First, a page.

Trim Tabs 101:

magicalbill

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”To the new Grady Owner unfamiliar with them, they seem counter-intuitive at first; press the starboard toggle switch, the port tab drops and vice-versa. It clears up when you realize what the tabs do.“

But when I think of what tabs do, they lift. I think of lifting the stern rather than bow down. So if you are listing to port you need to lift the port side, then port tab down which in my world, should be the port button. I suppose the “normal” way is all about down. Bow down, starboard side down, port side down While I’m thinking of lift/up. I’ve had the boat for awhile now but if I’m not thinking I still use the port button to operate the port tab and wonder why the list is getting worse. Maybe my brain is wired differently. I could always swap the connections I suppose.

SeanC:

Yeah, you think opposite of myself. I think of tabs as being deployed, or "down," since the default setting is up.

On my toggle switches, it says "Bow Down" at the top. Therefore, depress the starboard toggle, the starboard bow goes down. Same with the port toggle; Depress it, the port bow goes down.
 

seasick

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Seasick, I've never had the kind of delayed reaction you describe for tabs. I've had hydraulic Bennetts, from 12 t0 18 inches wide, on all my boats for decades. Never had an indicator. If I'm on plane, and I press a tab for one second, the effect is immediate. 3 seconds would be a dramatic change, full range is probably 5 seconds.
Full range on mine are close to 15 second . It may be their age, maybe they need bleeding. Maybe the 'hinges' have tightened up. They are 13 years old so it could be age. I know that I myself do move slower these days:)

I will add a task to my spring list. Tabs are recessed in pockets and a tad tough to work on.
 

magicalbill

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Seasick, I've never had the kind of delayed reaction you describe for tabs. I've had hydraulic Bennetts, from 12 t0 18 inches wide, on all my boats for decades. Never had an indicator. If I'm on plane, and I press a tab for one second, the effect is immediate. 3 seconds would be a dramatic change, full range is probably 5 seconds.

Here in may lie the difference.

On mine, I have to depress the toggle initially for a few seconds for the tab to being responding. Once it does start reacting, however, then subsequent adjustments are immediate, like yours. Once I fully retract one or the other, the process has to start all over again, and it takes a few seconds for them to start dropping.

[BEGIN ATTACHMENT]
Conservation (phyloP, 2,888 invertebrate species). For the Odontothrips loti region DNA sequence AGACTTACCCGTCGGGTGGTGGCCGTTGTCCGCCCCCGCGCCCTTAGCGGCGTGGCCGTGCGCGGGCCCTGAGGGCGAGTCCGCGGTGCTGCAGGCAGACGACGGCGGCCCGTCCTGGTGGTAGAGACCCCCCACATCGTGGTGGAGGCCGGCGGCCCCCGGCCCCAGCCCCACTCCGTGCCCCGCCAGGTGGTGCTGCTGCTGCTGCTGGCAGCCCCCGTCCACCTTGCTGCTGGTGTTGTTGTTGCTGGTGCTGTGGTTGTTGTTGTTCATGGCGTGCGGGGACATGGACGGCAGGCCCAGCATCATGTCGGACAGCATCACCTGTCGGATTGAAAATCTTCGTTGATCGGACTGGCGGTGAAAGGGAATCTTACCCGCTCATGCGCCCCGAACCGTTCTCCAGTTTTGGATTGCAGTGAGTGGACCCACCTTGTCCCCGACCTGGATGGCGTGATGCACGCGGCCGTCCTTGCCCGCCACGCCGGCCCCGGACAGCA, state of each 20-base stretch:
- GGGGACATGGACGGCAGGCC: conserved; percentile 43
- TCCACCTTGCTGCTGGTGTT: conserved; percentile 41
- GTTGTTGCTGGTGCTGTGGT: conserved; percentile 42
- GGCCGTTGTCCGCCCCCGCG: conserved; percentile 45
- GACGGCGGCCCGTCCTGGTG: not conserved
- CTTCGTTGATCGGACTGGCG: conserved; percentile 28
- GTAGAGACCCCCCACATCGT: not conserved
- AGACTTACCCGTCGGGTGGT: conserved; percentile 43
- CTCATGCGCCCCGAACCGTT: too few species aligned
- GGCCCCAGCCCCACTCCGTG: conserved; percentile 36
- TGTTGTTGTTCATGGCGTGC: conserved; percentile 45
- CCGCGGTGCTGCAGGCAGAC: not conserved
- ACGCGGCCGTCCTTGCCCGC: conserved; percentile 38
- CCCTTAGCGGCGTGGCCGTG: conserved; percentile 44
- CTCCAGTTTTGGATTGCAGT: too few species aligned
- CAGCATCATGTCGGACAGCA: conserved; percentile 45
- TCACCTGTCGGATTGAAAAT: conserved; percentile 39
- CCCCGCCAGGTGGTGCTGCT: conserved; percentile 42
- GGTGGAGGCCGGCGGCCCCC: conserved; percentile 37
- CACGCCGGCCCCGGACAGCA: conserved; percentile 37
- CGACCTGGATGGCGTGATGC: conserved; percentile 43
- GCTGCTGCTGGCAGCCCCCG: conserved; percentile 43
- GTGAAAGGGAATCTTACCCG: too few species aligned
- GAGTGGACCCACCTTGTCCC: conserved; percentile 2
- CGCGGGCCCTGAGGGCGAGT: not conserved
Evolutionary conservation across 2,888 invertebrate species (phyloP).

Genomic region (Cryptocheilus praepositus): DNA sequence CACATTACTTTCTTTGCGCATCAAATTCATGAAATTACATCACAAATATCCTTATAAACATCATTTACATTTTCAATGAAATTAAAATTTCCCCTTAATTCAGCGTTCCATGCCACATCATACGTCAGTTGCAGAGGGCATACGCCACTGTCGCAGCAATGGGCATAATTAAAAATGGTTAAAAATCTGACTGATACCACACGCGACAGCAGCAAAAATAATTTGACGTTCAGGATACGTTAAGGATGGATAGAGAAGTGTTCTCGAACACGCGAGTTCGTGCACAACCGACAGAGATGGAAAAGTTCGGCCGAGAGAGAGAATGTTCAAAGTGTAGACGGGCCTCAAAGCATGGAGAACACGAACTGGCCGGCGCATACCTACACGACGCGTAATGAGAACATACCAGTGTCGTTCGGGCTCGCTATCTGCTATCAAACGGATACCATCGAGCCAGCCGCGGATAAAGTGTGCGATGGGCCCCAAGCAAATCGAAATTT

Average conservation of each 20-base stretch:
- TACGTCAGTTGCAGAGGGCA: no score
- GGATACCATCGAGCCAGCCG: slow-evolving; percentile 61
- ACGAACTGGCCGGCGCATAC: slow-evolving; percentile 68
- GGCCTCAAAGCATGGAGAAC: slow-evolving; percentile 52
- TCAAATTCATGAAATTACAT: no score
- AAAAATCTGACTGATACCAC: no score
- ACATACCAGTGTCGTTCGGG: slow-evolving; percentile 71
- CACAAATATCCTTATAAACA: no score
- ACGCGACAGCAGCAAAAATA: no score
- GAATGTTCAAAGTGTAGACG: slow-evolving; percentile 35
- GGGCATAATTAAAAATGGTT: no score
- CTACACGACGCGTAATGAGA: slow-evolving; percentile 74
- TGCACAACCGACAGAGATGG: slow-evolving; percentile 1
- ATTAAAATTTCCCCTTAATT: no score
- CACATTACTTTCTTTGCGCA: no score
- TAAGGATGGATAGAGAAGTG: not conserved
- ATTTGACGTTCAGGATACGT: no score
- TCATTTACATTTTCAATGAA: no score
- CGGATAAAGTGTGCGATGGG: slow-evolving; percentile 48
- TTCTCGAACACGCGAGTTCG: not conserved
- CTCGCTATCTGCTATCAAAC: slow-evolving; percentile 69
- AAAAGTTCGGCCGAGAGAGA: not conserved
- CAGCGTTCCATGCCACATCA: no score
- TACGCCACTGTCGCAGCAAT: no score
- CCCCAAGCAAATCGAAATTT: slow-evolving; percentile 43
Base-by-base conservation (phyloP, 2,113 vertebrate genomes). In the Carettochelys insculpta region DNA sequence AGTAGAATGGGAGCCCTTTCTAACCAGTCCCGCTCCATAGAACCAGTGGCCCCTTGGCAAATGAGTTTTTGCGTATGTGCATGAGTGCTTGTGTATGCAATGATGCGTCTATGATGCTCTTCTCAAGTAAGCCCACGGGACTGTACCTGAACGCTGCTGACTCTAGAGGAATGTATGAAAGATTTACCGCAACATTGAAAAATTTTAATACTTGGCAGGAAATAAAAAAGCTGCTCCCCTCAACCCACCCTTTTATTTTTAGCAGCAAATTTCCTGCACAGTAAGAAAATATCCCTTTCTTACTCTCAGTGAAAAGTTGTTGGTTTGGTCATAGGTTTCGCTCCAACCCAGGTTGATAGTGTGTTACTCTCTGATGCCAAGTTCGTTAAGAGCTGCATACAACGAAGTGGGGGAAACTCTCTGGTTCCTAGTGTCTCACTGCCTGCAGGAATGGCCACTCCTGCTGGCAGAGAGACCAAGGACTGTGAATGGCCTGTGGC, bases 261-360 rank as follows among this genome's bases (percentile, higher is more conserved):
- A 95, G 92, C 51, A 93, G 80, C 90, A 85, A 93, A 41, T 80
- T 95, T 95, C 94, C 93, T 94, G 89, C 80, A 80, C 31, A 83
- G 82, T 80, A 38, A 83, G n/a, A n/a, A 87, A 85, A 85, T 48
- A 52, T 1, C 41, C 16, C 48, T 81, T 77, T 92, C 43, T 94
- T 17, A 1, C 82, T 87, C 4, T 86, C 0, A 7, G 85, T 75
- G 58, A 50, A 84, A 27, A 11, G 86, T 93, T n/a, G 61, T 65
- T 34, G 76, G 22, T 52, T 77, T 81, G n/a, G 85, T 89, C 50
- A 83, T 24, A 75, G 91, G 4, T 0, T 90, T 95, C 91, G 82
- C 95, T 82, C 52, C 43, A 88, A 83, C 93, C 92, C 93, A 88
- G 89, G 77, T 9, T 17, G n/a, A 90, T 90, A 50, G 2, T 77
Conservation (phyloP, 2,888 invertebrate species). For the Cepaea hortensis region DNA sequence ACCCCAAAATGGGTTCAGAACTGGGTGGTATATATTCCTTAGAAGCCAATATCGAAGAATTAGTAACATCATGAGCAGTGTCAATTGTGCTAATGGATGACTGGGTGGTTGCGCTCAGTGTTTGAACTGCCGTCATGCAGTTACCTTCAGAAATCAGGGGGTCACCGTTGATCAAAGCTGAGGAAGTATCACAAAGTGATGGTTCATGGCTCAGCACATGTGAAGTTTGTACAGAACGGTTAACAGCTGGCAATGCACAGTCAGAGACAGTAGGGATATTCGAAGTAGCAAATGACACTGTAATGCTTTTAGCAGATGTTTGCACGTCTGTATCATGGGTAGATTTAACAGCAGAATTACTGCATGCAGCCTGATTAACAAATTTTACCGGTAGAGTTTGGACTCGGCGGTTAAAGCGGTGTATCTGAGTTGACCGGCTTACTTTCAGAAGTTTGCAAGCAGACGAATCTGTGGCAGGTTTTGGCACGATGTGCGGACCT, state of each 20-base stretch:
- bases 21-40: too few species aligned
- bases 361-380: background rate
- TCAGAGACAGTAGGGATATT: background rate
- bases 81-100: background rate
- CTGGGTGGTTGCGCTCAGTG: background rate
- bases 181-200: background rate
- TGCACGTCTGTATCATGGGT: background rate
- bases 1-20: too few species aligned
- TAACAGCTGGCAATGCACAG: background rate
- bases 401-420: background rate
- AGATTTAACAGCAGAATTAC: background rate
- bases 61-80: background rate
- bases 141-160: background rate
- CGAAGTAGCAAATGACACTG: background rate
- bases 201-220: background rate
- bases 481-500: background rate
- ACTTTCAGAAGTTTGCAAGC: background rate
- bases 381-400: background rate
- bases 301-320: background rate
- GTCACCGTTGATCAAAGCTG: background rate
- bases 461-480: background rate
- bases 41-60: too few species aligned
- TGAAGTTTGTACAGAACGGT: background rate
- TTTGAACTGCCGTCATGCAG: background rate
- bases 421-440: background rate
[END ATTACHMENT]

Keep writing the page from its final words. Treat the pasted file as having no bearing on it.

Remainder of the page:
magicalbill

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If you have a 265, leave the tabs up and don't touch them...just saying....

I have heard more than one 265 owner talk of the oddball handling characteristics associated with that hull.

Why they would respond negatively to tab application, I don't know, but Skunkboat is an experienced offshore boater, so if says leave them be, I would do just that.
 

glacierbaze

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Bennetts are self-bleeding. Run 2 or 3 cycles up and down, and they should be good. Might check your fluid level.
I have installed all of my previous tabs with the hydraulic unit at the transom, and short lines to the rams. This new to me Seafarer, which I am still getting used to, has the HPU in the forward cabin bilge, with long lines. I will compare cycle times to my Tournament 22 parked right beside it this week-end.
 

Blaugrana

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Thanks for all of the great feedback and glad someone started this discussion and the other one. I have been playing sea conditions and how I would approach various situations in my head the last few weeks in preparation of running the inlet and the ocean.

I have already bookmarked this thread and plan to revisit it when I eventually make my way out. Funny how I am comfortable and confident in the bay with the tabs but assumed their application would change in the ocean and bigger seas.